As a group of experimental gene therapies—potentially long-lasting, if not permanent treatments—for the blood disease hemophilia continue to creep through clinical testing, a few things have become clear. They’re helping patients produce meaningful amounts of the blood-clotting proteins they lack for increasingly long periods of time. But they also may not work for everybody. Spark Therapeutics, one of the leaders in hemophilia gene therapies, is taking a flier on a technology from Selecta Biosciences to help with that problem.
Spark (NASDAQ: ONCE), of Philadelphia, has struck a deal with Watertown, MA-based Selecta Biosciences (NASDAQ: SELB) to access a technology Selecta uses to try to suppress immune reactions that stifle a response to gene therapy. The two will use this technology on an experimental hemophilia A gene therapy from Spark, and possibly other gene therapy targets as well.
Selecta will get a small amount from Spark up front, just $10 million in cash and a commitment from Spark to buy $5 million in Selecta stock. Spark has agreed to make a like-sized payout again within 12 months, however, and Selecta could see much more in downstream milestone payments—as much as $435 million per program that advances—though its worth noting that the bulk of these payments, known as “biobucks,” often never materialize.
For Spark, the move is a low-cost way to deal with the neutralizing antibodies that some patients develop to gene therapies. This concern reared its head this weekend for Spark when it presented data on an experimental hemophilia B gene therapy, SPK-9001, at the American Society of Hematology’s annual meeting. While Spark revealed positive data in the latest incremental update to an ongoing early-stage trial of SPK-9001, two patients so far have developed immune responses to the gene therapy that have lowered the effectiveness of the treatment.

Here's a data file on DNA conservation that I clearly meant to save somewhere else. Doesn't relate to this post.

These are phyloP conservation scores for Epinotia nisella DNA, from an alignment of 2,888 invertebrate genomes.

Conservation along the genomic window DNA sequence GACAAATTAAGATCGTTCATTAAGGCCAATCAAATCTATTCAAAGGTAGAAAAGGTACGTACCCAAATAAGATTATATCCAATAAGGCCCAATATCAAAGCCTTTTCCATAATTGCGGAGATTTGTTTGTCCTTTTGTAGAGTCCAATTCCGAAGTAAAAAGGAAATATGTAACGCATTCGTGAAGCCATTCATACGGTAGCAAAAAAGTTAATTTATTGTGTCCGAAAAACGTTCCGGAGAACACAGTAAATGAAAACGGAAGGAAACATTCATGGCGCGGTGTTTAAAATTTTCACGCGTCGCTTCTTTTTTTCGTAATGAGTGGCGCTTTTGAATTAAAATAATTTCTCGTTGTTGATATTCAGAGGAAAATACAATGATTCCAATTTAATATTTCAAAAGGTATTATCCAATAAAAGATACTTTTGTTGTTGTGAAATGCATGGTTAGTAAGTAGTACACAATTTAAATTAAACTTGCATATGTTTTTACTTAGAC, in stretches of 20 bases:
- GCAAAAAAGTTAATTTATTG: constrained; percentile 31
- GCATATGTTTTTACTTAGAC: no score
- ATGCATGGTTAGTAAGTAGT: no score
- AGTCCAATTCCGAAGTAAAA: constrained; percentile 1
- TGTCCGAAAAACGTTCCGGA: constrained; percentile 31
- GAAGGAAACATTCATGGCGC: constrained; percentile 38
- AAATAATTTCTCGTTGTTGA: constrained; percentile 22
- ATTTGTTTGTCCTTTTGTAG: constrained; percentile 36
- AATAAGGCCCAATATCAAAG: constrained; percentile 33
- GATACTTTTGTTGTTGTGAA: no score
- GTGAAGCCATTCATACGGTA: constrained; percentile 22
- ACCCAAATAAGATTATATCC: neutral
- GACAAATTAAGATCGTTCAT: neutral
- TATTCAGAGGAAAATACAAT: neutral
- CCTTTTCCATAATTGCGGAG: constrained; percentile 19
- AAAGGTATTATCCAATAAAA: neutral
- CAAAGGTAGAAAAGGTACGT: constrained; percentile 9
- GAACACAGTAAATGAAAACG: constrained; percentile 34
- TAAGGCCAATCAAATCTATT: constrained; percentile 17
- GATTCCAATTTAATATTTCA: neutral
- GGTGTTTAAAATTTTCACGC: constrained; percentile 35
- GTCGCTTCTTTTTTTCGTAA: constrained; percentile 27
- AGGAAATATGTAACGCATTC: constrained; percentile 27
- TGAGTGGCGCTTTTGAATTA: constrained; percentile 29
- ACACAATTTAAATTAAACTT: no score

These types of immune reactions haven’t led to serious health problems for Spark or others testing hemophilia gene therapies, and they can be wiped out by a short course of immunosuppressive steroids. But they also mean that certain gene therapies may not work—or at least won’t work as well as they could—for some patients who develop neutralizing antibodies. It also means that patients who develop those antibodies won’t be eligible for a second dose if the gene therapy wears off. This phenomenon reduces the potential market for Spark, as well as other hemophilia B gene therapy developers like Dutch firm UniQure (NASDAQ: ONCE), which also presented its latest data at ASH this past weekend. But warding off immune responses could be useful in gene therapies for other diseases as well.
Selecta, which uses a nanoparticle technology to, among other things, help tell the immune system to call off an unwanted attack, might help address the problem. Spark CEO Jeff Marrazzo said in a statement that Selecta’s technology, for instance, might “prevent the formation of neutralizing antibodies” in the first place. The method, however, is very early in its development—it hasn’t been tested with a gene therapy in humans.
Spark said that the deal doesn’t impact SPK-9001, which it’s developing via a deal with Pfizer (NYSE: PFE), or the upcoming early-stage trial of SPK-8011 in hemophilia A.